While subways and buses might have what they need together, it seemed the MTA’s Metro-North division was a little more discombobulated.
Buried inside a 500-page transit budget was a proposal to end the Metro-North’s management of the Hudson Rail Link, the buses that help take people in the neighborhood to Metro-North stops in places like Riverdale and Spuyten Duyvil.
The proposal intended to privatize the service, and if no company would take it over, to end it. Doing so would save the MTA $3 million.
Metro-North officials denied that was the case, however, later telling The Riverdale Press the proposal was included in error.
It was a hot summer, and while that might mean beaches and tans to many, for some, it spelled tragedy.
Juan Rodriguez parked his car near the James J. Peters VA Medical Center one morning, spent all day at work, and returned to make a horrific discovery: His twin infants, Luna and Phoenix, were still in the back.
The children died, and the public lashed out at the father. But many came to his defense, including Kids and Cars vice president Sue Auriemma, who warned that such a thing could happen to anyone.
“The biggest mistake a parent could make is thinking that it can’t happen to them,” she said. “Because if they think it can’t happen to them, they’re not going to take simple steps to prevent it.”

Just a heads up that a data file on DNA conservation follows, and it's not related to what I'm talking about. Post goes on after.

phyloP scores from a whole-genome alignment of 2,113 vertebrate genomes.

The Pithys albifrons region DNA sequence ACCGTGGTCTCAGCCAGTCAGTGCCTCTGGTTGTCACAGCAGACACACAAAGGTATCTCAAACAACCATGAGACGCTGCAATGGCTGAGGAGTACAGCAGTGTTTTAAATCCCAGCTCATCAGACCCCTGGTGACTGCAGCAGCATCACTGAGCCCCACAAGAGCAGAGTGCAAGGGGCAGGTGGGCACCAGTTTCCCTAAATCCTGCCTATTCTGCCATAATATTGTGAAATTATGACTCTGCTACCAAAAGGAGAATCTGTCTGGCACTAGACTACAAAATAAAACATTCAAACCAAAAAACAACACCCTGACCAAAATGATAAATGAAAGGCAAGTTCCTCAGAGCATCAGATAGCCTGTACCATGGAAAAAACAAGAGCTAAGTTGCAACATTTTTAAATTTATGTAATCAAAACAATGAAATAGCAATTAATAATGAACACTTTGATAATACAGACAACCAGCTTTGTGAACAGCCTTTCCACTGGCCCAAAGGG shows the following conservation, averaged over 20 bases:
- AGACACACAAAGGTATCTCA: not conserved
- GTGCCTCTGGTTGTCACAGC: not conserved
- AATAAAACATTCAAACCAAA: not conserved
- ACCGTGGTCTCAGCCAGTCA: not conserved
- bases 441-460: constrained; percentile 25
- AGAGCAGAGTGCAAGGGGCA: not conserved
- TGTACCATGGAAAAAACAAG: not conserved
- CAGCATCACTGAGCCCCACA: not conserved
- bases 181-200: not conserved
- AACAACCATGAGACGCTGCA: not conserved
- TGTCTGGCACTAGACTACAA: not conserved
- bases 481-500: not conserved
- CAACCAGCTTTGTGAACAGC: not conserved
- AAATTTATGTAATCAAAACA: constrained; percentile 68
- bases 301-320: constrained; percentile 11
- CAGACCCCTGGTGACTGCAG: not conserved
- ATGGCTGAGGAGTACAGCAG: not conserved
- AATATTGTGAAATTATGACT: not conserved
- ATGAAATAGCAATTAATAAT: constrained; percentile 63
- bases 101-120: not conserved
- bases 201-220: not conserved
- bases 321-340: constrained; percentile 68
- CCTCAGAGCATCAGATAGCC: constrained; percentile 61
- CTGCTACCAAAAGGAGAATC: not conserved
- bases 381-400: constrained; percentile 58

Councilman Fernando Cabrera, who represents the neighborhood where the VA center sits, did his part by calling for better safety measures in cars that can help alert overworked and sleep-deprived parents that they have kids in the car.
The city’s longest-running city council race — the one to replace Andrew Cohen (in 2021) — looked poised to finally get an early end. But in August, the Bronx Democratic County Committee decided to award open judge seat nominations to everyone but Cohen.
That means the already year-long race involving Eric Dinowitz, Dan Padernacht and Dionel Then would continue.
“I’m not crazy about the dynamic of having multiple candidates in full gear when I still have more than two years left in office,” Cohen said. “That does not seem to be the phenomena, at least that I can tell, in other council seats.”
The BDCC, however, had some of its own issues to deal with, including some significant internal efforts to change how accessible the committee was to its members. It was a battle that had been raging for months, but one where parliamentary procedure (and manipulations) were the weapons of choice.
It even had some wondering if there might be another “Rainbow Revolution,” like the one led by Assemblyman Jeffrey Dinowitz not so many years ago. Yet Dinowitz himself said that while what the committee does is not perfect, it’s also not corrupt.